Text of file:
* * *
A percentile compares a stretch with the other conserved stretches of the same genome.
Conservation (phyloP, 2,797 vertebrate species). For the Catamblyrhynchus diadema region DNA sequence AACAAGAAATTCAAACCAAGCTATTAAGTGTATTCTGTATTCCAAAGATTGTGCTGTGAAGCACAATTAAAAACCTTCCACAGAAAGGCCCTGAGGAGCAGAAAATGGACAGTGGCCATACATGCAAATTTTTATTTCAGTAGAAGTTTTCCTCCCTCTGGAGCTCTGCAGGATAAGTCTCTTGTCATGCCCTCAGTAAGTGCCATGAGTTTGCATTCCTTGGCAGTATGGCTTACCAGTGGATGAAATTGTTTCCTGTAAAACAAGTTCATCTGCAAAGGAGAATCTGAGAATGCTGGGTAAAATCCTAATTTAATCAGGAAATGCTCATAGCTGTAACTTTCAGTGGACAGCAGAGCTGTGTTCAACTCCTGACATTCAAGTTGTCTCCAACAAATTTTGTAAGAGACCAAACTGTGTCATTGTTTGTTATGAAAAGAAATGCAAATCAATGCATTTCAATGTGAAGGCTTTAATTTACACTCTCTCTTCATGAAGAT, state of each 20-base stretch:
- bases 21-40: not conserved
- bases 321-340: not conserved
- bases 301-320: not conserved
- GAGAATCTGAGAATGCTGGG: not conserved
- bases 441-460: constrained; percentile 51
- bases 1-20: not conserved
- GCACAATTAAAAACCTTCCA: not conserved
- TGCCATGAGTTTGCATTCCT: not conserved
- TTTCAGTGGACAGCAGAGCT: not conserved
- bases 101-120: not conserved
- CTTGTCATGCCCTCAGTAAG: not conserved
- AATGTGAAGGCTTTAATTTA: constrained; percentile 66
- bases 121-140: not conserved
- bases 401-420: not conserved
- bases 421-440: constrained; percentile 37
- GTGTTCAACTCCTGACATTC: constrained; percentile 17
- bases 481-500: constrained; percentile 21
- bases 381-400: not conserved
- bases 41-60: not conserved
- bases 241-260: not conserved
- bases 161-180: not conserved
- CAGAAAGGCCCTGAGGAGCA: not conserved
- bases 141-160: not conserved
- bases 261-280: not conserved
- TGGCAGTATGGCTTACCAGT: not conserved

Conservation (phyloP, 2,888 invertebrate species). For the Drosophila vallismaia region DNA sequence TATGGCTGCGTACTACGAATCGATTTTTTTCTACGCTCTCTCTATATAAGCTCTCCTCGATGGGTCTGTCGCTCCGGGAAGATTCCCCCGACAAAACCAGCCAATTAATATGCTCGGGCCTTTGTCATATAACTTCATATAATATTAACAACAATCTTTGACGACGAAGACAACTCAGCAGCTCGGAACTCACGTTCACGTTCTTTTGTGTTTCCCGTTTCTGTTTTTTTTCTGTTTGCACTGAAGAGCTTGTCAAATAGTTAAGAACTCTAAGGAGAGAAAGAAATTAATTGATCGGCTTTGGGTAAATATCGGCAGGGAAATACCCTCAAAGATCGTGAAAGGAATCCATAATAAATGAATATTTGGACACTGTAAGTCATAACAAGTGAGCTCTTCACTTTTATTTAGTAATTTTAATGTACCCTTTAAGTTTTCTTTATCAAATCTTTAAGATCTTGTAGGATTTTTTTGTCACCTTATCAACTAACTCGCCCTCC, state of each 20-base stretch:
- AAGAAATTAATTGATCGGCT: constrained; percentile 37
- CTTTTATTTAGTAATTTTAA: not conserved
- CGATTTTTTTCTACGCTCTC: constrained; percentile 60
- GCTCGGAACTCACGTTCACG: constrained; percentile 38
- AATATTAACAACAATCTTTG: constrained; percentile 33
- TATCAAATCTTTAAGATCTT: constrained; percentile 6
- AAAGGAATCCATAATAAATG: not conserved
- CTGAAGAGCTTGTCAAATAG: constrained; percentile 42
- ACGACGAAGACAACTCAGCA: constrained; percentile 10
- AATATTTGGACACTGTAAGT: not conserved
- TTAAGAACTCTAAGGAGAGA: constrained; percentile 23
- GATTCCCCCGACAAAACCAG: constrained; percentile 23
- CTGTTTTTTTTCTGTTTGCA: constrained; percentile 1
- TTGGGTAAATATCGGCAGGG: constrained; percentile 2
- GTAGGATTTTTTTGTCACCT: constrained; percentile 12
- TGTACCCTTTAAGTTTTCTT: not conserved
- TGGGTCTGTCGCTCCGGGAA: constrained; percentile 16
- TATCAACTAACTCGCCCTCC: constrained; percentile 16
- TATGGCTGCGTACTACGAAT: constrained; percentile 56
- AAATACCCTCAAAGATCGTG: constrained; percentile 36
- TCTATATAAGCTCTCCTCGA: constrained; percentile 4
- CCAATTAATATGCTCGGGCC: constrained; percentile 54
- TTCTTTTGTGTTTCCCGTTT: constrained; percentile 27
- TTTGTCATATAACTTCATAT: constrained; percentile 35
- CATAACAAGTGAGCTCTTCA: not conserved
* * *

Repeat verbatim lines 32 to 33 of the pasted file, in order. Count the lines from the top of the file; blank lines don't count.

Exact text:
- GCTCGGAACTCACGTTCACG: constrained; percentile 38
- AATATTAACAACAATCTTTG: constrained; percentile 33